Danish News in Brief: Eastern Europeans urged to return home from Denmark

Christian Wenande
March 28th, 2018

This article is more than 5 years old.

Diplomatic call comes at a atrocious time for labour-needing Danes

Being called home (photo: Pixabay)

Several eastern European embassies in Denmark have called for tens of thousands of their countrymen to return home to seek jobs and opportunities.

Ambassadors from Poland, Bulgaria, Lithuania and Romania are among those urging their fellow citizens to go back home.

“Lithuanians are being counselled to come home – not just by the government, but also by the business sector,” Ginte Damusis, the Lithuanian ambassador to Denmark, told Ugebrevet A4.

“As is the case in Denmark, broad strokes of companies in Lithuania are fighting to attract the qualified employees they need. The government and business arena are both saying: We need you at home in Lithuania.”

Damusis went on to maintain that the number of Lithuanians returning home is slowly, but surely, on the rise and that the embassy does its part to inform their people about the possibilities at home.

READ MORE: More foreigners drop Denmark for work

Bad timing for DK
The diplomatic call can’t be considered good news for Denmark, which is enduring its own struggles in regards to attracting qualified workers to its borders.

About one tenth of people employed in Denmark are foreigners, and according to recent figures around a quarter of a million foreigners are currently employed in the country.

“Fewer eastern Europeans could, for instance, result in housing construction and renovation becoming more expensive. And that could lead to some jobs vanishing from Denmark. For example, it could be really difficult for fruit growers to find labour,” Jens Arnholtz, a labour market researcher from the University of Copenhagen, told Ugebrevet A4.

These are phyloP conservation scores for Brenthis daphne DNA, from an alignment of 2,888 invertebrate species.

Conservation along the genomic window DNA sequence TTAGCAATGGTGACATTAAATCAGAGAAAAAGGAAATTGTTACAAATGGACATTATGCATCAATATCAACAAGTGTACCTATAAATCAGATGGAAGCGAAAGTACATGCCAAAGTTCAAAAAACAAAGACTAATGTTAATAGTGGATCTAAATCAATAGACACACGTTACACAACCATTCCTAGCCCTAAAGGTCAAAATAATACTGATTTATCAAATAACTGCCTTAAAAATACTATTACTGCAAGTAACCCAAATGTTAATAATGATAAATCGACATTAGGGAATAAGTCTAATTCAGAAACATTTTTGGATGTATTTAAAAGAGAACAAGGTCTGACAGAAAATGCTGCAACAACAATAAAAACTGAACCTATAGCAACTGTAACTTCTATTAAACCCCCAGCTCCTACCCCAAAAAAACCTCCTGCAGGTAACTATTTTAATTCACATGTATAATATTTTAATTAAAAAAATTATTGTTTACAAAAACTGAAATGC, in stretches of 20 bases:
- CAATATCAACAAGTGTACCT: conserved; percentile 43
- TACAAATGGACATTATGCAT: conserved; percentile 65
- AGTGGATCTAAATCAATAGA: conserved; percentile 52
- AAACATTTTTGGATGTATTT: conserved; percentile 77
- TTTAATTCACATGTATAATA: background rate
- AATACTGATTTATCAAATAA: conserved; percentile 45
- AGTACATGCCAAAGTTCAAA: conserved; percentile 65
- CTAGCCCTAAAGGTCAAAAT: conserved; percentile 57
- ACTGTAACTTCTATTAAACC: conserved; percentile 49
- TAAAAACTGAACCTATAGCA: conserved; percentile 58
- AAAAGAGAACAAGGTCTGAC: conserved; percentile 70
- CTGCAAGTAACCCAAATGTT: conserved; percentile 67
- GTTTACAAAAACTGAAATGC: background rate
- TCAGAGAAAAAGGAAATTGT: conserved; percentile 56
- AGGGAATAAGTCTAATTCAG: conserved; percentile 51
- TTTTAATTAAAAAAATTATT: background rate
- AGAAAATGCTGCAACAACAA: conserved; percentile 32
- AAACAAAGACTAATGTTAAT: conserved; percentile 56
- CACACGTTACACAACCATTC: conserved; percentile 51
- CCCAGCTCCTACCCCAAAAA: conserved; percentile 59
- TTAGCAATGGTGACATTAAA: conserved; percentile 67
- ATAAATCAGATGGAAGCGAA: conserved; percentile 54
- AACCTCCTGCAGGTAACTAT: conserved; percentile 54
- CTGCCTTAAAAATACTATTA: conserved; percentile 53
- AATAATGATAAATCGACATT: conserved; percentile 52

The number of eastern European workers in Denmark has more than doubled from 32,000 in 2011 to 76,000 in early 2018.

With over 30,000, the Poles account for the biggest portion, followed by Romania (17,430), Lithuania (9,229), Bulgaria (5,827), Latvia (3,532) and Hungary (3,138).

Mixed day for football Denmark
Denmark followed up a dour 1-0 win over Panama at Brøndby Stadium on Thursday with a much better performance – on a much better pitch – in a 0-0 draw against Chile in Aalborg last night as the team continues to gear up for the World Cup this summer. Chile started brightly and could easily have scored, before the Danes settled down and gained control over the game, with Andreas Cornelius, Lasse Schøne and Victor Fischer going close. Meanwhile, the under-21s disappointed with a 2-2 draw in Georgia, leaving them second behind Poland in the group. The Danish under-19s missed out on the Euros by finishing second in their elite round group behind Turkey, while there was good news for the under-17s, who qualified for the Euros despite losing and finishing second to Bosnia and Herzegovina.

30 dead swans found
Bird flu is the main suspect following the discovery of 30 dead swans in Søndersø Lake near Maribo in Lolland. Other dead birds – including some seagulls, cormorants and coots – were also found in the same lake. The authorities subsequently turned up to remove all of the dead birds in order to avoid raptors and other animals from scavenging off the birds and becoming infected. It will take some days before the exact cause of death of the birds is established.


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